As Dan Firger, a law student at New York University, strolls from class to class during the course of his day or pauses for a breather in Washington Square Park, his mobile phone is routinely buzzing inside his messenger bag. He can often guess who it is: Google.
Six to eight times a day, text messages pop up, courtesy of Google Calendar, a free daily organizer introduced this year. The program can scan appointments and send reminders of coming events.
Google is everywhere in Firger’s life. He scours the Web with its search engine; he chats with friends in Bolivia using Google Talk; and he receives e-mail messages on a Google Gmail account.
“I find myself getting sucked down the Google wormhole,” Firger said with equal parts resentment and admiration. “It’s all part of Google’s benign dictatorship of your life.”
It seems almost quaint to recall how people used to think Google was everywhere, back around 2003, when its search engine became a cultural phenomenon and a verb. Since then, in a push for global ubiquity, Google has introduced more than two dozen applications and tools. And last week it bought YouTube, the 18-month-old video-sharing site, one of the most habit-forming services on the Web.
While the company says it will keep the YouTube name and Web address, the acquisition gives Google’s regular users — 41 percent of those who search the Internet, according to Nielsen/NetRatings — one more reason to feel they are living on Planet Google.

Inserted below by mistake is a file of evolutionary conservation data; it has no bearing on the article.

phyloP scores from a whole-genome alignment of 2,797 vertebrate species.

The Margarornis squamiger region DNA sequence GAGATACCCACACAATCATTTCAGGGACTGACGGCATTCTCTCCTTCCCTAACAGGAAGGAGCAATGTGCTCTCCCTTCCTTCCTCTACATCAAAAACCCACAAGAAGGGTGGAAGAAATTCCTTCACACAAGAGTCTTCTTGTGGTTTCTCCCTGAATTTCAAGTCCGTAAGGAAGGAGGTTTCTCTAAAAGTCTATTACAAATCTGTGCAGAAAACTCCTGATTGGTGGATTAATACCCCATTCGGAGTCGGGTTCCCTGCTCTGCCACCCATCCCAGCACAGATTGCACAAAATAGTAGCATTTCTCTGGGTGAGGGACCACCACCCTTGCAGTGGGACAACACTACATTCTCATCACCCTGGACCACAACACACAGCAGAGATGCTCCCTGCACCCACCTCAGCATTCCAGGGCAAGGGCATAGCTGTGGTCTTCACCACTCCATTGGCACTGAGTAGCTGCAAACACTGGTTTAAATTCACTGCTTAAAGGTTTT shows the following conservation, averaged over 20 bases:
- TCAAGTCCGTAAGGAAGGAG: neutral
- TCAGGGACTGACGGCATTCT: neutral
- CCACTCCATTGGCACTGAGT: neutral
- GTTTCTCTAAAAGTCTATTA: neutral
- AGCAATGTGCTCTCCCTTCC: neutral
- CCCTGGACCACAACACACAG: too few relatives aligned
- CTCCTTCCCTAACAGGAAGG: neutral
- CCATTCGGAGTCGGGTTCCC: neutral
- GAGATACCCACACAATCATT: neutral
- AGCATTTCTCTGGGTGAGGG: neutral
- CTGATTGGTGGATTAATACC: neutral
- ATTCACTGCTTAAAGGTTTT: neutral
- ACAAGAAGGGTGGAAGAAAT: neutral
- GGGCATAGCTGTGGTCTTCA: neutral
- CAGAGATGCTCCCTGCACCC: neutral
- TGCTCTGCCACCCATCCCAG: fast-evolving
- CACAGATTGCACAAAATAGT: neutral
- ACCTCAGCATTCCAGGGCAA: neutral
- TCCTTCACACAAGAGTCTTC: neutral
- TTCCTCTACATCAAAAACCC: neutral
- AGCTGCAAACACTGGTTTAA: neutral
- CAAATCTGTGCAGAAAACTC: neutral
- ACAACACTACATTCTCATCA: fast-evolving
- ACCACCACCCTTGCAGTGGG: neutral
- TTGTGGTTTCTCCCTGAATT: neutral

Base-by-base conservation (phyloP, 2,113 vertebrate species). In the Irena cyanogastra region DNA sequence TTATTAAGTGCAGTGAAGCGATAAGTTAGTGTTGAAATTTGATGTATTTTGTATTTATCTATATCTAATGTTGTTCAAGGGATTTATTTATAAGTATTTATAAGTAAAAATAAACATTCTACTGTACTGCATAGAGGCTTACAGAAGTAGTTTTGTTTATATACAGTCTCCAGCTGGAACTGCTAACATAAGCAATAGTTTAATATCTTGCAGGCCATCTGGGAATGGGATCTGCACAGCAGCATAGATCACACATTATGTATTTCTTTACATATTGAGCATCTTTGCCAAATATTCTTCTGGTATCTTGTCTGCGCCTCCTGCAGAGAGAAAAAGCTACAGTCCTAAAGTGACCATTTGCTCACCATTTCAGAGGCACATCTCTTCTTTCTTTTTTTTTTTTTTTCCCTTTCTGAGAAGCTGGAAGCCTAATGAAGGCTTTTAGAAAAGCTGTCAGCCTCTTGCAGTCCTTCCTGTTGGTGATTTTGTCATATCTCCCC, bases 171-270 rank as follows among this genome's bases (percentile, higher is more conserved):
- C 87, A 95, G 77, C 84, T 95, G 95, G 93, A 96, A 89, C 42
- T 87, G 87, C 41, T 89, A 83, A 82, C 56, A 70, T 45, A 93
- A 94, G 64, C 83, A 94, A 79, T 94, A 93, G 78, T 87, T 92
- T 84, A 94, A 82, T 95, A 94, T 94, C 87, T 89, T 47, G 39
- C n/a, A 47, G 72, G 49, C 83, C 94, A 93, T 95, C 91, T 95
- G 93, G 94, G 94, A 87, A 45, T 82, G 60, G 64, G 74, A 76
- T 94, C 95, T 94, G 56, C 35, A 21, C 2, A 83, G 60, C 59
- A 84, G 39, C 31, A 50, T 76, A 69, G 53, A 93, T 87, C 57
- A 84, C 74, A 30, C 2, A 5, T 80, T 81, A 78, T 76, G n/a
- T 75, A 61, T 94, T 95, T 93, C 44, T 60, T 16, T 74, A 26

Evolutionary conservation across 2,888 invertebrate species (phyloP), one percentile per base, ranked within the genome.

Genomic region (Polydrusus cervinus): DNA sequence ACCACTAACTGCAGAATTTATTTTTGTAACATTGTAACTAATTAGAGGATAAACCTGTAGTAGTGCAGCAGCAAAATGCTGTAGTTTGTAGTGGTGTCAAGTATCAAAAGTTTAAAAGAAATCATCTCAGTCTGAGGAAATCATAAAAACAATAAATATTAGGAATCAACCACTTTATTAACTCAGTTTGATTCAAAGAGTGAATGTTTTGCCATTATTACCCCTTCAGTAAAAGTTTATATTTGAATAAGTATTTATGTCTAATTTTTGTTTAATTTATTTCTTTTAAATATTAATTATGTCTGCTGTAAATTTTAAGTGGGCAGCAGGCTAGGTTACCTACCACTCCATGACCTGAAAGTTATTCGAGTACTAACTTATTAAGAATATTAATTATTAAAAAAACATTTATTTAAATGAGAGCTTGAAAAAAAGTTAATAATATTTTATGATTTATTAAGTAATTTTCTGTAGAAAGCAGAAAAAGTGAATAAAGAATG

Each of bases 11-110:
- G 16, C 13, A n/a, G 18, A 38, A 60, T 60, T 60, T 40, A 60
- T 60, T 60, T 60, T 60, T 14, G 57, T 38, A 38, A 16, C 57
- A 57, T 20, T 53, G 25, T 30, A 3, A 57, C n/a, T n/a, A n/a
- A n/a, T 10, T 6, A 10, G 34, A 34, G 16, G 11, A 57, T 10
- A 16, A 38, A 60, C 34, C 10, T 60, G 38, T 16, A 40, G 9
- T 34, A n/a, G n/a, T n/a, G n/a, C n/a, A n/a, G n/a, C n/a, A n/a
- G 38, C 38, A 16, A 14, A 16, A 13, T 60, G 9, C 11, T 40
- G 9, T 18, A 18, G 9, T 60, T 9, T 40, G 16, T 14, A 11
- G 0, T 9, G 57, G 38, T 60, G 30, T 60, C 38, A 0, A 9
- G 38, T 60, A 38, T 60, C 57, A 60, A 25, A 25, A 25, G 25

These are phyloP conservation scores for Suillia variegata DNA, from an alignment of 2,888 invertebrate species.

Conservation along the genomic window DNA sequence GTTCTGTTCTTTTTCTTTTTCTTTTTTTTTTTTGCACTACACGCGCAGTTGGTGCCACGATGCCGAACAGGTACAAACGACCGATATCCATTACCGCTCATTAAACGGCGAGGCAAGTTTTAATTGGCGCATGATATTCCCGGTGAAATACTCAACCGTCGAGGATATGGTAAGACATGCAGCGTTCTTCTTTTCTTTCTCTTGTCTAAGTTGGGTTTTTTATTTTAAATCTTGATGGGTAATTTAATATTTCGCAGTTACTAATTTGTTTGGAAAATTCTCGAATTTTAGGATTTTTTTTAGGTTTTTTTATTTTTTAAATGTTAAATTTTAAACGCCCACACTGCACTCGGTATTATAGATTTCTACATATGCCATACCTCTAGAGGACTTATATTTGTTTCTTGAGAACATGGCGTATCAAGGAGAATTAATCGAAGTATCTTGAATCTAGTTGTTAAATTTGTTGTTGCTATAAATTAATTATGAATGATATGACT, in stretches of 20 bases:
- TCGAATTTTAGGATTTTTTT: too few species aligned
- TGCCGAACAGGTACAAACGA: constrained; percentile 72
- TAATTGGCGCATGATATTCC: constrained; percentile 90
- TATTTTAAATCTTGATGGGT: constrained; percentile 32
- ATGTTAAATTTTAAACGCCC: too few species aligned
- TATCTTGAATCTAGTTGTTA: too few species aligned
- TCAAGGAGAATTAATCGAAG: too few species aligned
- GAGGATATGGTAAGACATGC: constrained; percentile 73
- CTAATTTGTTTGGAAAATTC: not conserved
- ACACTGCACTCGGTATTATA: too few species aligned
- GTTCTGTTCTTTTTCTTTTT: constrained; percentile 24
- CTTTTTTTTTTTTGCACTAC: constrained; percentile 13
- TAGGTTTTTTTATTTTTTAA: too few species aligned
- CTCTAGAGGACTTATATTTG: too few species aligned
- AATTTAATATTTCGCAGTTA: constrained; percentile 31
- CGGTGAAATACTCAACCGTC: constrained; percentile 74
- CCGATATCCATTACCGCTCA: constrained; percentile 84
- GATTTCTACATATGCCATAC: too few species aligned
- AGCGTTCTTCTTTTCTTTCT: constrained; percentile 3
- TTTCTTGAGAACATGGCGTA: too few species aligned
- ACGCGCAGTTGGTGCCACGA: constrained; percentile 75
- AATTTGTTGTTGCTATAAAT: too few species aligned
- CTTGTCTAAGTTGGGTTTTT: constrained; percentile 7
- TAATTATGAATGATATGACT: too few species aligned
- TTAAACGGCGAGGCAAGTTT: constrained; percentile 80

Since the dawn of personal computing, software makers have sought to be not just providers of products, but universes unto themselves, into which users merge a piece of their identity. Consumers label themselves Macintosh people or derive a psychic sense of belonging from an e-mail address that places them at aol.com or yahoo.com.
Marketing experts consider a Web site an experience — different from using a product like a soft drink — because it’s someplace you go, an arena in which you live out your life. And in this way many people develop a sense of intimacy within it, even trust.
People may think they use Google because they like it, but really, “it’s the reverse,” said Rashi Glazer, a business professor at the University of California, Berkeley, and a director of its Center for Marketing and Technology. “You use something and in seeing yourself using it, you say to yourself, ‘Hey, I’m using it all the time, must be because I’m loyal to it.’ It becomes a virtuous circle.”
Donna Hoffman, a founder of eLab 2.0, a research center at the University of California, Riverside, that studies online consumer behavior, said that Google has, in the minds of many users, “become one with the Internet,” achieving a meta-status because as the most-used search engine, “it literally augments your brain. I don’t have to remember quite a few things now because Google can remember them for me. Google is an additional memory chip.”
Some people give their brains over to Google willingly, in part because they accept the anti-corporate credo of the company’s founders, Larry Page and Sergey Brin: Do no evil.
“I really think of them as the good guys’ response to the evil empire,” said Donald Hubin, a philosophy professor at Ohio State University, referring to Microsoft. Hubin said he uses one Google program or another hundreds of times a day: Gmail, Google Calendar, Google Earth, Picasa or Google Scholar, which allows academics to troll for books and peer-reviewed papers.